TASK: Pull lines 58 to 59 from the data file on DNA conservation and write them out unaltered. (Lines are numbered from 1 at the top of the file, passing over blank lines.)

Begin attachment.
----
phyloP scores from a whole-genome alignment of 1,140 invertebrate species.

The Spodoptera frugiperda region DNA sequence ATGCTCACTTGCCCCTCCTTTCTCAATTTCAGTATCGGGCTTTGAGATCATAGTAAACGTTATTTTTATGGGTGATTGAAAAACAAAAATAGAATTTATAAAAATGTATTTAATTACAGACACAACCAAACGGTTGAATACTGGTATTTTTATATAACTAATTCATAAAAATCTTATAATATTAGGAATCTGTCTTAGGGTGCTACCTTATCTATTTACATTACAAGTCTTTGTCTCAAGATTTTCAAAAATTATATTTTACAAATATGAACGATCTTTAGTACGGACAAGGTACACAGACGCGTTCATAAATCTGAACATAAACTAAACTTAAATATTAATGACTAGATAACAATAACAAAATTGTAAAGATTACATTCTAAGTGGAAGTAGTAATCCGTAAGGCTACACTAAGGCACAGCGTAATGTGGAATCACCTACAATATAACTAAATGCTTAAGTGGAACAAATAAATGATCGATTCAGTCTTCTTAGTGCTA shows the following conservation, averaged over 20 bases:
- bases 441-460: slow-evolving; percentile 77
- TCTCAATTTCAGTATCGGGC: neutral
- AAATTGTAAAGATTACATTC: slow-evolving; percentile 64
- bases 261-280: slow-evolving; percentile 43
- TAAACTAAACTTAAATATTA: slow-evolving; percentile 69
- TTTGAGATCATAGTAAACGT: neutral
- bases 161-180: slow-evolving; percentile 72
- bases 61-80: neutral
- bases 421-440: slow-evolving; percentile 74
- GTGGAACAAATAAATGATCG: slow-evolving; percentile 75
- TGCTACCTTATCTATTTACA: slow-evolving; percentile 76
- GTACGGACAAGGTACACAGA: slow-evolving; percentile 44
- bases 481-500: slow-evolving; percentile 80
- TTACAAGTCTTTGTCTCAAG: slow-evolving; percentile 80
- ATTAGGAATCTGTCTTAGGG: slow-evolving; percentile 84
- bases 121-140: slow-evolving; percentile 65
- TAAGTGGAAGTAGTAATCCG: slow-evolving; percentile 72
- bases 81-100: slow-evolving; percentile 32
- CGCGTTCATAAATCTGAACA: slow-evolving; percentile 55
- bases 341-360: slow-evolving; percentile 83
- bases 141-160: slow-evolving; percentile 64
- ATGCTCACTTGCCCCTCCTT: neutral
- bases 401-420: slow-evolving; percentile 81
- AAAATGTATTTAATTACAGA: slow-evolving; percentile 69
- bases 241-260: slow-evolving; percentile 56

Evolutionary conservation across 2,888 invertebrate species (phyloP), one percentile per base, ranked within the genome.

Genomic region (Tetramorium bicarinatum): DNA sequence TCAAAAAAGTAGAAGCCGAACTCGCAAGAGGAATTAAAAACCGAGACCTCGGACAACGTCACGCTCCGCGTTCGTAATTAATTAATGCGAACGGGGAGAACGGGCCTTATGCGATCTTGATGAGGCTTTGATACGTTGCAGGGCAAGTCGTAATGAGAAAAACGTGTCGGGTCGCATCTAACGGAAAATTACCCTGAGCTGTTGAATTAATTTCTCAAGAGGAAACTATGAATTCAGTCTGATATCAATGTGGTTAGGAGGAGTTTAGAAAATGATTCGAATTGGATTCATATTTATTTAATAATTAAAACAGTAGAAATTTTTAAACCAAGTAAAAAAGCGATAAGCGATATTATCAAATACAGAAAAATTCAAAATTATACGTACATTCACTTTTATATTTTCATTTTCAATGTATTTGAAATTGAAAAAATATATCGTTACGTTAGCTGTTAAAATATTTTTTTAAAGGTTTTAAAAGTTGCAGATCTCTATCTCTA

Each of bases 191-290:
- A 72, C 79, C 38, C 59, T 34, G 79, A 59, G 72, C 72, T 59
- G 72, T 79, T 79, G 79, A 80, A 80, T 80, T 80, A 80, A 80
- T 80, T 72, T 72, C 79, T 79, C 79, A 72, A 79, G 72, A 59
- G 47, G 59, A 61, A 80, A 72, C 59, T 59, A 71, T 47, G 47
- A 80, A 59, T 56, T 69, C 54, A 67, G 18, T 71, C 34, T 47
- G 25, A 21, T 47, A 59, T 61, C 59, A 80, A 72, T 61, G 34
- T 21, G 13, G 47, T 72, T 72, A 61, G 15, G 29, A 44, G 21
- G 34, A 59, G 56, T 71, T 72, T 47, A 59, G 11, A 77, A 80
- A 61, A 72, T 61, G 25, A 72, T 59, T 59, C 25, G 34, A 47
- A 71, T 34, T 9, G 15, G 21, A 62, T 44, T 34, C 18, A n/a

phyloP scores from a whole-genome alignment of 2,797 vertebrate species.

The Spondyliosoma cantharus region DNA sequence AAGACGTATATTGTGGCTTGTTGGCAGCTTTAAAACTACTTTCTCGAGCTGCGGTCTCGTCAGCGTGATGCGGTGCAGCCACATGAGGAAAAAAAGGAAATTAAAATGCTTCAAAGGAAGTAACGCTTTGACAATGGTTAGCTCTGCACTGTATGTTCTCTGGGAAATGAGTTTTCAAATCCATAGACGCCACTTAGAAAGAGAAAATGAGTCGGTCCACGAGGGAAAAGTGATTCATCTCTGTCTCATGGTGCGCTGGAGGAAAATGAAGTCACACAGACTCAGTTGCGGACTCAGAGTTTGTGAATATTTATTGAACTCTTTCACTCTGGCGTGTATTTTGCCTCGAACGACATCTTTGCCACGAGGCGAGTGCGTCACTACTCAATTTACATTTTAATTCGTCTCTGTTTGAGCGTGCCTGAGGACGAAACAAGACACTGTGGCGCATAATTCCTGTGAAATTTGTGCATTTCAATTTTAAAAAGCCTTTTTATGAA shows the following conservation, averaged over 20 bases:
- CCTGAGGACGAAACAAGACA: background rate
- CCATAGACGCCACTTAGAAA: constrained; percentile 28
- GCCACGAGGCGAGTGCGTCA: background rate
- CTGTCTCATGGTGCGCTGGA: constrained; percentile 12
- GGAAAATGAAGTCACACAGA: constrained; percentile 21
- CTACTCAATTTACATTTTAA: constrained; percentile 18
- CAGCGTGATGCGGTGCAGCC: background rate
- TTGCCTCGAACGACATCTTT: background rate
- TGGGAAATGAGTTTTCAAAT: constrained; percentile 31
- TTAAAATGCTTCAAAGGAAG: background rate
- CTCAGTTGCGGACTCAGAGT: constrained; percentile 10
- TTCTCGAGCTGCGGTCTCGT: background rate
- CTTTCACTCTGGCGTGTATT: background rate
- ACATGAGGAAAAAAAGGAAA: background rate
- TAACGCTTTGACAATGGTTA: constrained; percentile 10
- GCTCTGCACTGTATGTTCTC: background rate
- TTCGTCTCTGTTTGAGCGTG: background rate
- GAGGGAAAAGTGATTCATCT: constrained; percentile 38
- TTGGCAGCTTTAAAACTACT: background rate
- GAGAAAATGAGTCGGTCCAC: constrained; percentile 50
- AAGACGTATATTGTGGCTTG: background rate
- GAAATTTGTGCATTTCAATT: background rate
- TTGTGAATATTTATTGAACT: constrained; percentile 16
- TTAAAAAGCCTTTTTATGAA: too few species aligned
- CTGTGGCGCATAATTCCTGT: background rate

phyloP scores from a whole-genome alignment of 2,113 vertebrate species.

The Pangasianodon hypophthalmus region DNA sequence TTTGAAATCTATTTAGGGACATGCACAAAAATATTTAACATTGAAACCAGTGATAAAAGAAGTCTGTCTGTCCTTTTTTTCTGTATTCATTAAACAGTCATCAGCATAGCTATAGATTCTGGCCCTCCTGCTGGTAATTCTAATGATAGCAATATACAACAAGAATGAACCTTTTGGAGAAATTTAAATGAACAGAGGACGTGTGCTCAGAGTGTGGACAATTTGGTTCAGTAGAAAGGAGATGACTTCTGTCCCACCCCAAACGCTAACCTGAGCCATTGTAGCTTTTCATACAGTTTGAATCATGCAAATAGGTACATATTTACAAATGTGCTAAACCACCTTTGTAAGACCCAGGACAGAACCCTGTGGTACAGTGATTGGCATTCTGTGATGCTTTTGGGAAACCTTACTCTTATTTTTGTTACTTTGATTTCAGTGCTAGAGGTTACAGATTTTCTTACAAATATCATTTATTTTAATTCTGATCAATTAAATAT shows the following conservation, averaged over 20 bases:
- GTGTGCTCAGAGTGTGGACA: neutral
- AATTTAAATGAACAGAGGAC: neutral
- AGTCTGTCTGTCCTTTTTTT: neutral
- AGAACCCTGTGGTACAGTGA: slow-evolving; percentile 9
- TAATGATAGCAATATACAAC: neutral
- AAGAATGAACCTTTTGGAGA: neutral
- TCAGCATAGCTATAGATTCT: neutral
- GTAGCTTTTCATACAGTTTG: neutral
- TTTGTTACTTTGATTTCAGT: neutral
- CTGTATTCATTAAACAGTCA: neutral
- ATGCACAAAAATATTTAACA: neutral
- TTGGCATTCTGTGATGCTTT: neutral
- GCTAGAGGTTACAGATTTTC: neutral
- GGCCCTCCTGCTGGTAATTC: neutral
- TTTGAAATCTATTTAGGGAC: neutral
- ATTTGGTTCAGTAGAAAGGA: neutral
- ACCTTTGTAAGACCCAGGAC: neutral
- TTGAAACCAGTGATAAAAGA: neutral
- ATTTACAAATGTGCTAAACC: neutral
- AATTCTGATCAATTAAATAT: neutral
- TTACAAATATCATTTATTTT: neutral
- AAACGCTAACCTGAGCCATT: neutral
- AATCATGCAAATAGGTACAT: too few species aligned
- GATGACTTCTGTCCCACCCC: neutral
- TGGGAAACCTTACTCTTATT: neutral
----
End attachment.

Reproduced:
- GCTCTGCACTGTATGTTCTC: background rate
- TTCGTCTCTGTTTGAGCGTG: background rate